Realizing the potential of synthetic biology

Journal name:
Nature Reviews Molecular Cell Biology
Year published:
Published online


Synthetic biology, despite still being in its infancy, is increasingly providing valuable information for applications in the clinic, the biotechnology industry and in basic molecular research. Both its unique potential and the challenges it presents have brought together the expertise of an eclectic group of scientists, from cell biologists to engineers. In this Viewpoint article, five experts discuss their views on the future of synthetic biology, on its main achievements in basic and applied science, and on the bioethical issues that are associated with the design of new biological systems.


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Author information


  1. The Department of Genetics, Harvard Medical School, Harvard University, 77 Avenue Louis Pasteur, Boston, Massachusetts 02115, USA.

    • George M. Church
  2. The Division of Biology and Biological Engineering and Department of Applied Physics, Howard Hughes Medical Institute, California Institute of Technology (Caltech), M/C 114-96, Pasadena, California 91125, USA.

    • Michael B. Elowitz
  3. The Stanford University School of Medicine, 473 Via Ortega, University of Stanford, Stanford, California 94305, USA.

    • Christina D. Smolke
  4. The Synthetic Biology Center, Department of Biological Engineering, Massachusetts Institute of Technology (MIT), 500 Technology Square, Cambridge, Massachusetts 02139, USA.

    • Christopher A. Voigt
  5. The Synthetic Biology Center, Department of Biological Engineering, Department of Electrical Engineering and Computer Science, Massachusetts Institute of Technology (MIT), NE47-223, 500 Technology Square, Cambridge, Massachusetts 02139, USA.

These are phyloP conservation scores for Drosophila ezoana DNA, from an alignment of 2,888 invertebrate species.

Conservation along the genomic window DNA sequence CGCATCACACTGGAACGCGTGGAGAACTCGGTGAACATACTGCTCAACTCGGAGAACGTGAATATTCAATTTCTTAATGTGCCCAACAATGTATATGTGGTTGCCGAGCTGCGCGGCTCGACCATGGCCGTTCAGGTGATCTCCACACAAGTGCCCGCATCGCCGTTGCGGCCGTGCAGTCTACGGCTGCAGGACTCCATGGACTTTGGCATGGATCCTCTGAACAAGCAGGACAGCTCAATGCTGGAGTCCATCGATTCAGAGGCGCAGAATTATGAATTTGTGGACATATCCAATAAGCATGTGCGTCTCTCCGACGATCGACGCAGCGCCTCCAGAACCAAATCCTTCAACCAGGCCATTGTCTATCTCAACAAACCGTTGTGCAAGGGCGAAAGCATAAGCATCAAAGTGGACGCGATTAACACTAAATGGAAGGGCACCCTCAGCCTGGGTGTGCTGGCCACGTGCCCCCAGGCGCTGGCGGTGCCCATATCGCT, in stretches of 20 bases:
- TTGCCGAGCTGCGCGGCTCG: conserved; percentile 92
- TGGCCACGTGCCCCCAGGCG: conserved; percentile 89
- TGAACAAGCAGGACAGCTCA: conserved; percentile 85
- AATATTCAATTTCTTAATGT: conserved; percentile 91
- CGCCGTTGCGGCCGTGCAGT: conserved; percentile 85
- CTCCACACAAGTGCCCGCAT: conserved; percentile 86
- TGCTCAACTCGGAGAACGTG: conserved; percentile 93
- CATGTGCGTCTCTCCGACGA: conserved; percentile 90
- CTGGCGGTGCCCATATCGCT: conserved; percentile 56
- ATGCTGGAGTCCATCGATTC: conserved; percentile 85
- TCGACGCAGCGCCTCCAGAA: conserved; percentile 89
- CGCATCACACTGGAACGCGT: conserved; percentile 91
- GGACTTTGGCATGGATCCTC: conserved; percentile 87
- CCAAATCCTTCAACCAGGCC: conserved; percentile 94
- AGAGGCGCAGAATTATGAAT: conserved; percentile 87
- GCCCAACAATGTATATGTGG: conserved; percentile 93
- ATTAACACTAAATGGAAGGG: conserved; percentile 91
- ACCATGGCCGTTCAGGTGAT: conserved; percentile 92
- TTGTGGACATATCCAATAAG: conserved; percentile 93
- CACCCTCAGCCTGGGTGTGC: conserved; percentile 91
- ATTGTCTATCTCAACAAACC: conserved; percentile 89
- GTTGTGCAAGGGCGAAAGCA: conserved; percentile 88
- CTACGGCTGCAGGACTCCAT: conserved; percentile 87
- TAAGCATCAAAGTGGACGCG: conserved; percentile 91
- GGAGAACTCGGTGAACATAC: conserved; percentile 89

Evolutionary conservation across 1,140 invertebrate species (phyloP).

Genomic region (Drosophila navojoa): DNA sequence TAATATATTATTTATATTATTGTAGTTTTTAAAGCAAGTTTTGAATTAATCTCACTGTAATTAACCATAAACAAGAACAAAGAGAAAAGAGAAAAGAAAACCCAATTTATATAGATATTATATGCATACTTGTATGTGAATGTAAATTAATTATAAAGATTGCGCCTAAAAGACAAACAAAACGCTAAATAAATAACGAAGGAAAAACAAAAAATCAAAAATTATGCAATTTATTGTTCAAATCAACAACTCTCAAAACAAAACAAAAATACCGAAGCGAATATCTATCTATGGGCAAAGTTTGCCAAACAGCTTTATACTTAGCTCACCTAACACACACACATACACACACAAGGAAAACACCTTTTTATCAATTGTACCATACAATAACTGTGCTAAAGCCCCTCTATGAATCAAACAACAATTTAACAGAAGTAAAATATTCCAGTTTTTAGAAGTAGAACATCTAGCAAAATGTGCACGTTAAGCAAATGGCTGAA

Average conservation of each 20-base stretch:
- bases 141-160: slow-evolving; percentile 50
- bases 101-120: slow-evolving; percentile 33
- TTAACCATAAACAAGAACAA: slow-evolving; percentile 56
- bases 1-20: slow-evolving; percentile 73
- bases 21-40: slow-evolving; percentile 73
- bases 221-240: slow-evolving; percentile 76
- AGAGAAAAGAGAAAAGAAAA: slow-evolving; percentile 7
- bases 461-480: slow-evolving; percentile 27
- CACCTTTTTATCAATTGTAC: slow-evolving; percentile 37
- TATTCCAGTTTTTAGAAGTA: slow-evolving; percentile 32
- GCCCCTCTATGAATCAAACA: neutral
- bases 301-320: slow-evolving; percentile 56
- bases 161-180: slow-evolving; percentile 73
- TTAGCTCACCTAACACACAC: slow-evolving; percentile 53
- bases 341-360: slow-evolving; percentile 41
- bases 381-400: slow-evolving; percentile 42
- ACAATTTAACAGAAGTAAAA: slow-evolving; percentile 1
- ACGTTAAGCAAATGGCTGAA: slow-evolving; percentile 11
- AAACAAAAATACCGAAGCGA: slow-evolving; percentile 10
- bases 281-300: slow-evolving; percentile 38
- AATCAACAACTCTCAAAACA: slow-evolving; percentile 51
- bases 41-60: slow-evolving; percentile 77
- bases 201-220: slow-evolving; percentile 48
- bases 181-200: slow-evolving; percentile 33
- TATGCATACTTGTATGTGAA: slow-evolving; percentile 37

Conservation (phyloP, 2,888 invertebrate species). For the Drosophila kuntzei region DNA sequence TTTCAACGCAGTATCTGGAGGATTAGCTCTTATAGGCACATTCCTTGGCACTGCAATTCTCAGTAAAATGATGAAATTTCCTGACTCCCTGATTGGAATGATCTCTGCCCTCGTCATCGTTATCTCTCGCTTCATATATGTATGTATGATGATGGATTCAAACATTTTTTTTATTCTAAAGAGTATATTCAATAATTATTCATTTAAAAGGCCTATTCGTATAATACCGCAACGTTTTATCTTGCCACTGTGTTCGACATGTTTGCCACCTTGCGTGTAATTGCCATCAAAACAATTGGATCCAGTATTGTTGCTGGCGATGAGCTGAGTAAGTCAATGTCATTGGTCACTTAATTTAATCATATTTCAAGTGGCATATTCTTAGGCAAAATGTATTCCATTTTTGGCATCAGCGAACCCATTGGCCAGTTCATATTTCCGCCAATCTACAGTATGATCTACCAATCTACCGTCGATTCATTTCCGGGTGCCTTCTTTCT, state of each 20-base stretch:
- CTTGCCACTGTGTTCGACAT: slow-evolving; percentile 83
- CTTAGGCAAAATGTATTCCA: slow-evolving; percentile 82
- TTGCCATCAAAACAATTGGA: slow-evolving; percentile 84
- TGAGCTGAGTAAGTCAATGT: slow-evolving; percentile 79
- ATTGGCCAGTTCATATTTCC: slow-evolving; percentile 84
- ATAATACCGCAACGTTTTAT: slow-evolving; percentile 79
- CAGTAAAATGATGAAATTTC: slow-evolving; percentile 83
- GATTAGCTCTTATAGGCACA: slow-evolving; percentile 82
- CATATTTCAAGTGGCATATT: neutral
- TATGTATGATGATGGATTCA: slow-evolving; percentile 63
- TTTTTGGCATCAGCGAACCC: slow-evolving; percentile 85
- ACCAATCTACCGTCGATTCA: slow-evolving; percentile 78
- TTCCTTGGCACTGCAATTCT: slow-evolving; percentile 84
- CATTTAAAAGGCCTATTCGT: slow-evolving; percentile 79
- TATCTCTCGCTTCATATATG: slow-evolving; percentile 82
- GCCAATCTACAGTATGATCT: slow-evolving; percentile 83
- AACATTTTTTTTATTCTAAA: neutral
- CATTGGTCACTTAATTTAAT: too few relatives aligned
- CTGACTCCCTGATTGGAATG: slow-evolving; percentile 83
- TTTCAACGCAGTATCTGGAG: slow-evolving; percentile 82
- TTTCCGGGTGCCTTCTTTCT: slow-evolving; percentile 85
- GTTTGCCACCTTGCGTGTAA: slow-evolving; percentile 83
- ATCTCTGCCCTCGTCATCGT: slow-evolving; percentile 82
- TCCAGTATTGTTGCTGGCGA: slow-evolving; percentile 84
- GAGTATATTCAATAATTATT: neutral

• Ron Weiss

Competing interests statement

The authors declare no competing interests.

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Author details

  • George M. Church

    George M. Church is Professor of Genetics at Harvard Medical School, Harvard University, Boston, Massachusetts, USA, Director of, the world's only open-access human genome and trait resource. The methods used in his Ph.D. (awarded in 1984) led to the first microbial genome sequence in 1994. His work on 'next-generation' sequencing, oligo synthesis and cell engineering resulted in companies in medical diagnostics, therapeutics and synthetic chemicals; as well as in privacy, biosafety and biosecurity policies. He directs a US National Institutes of Health (NIH) Center for Excellence in Genomic Science. He is National Academy of Sciences and National Academy of Engineering member and Bower Laureate, and has co-authored 330 papers, 60 patents and one book (Regenesis).
    George M. Church’s homepage

  • Michael B. Elowitz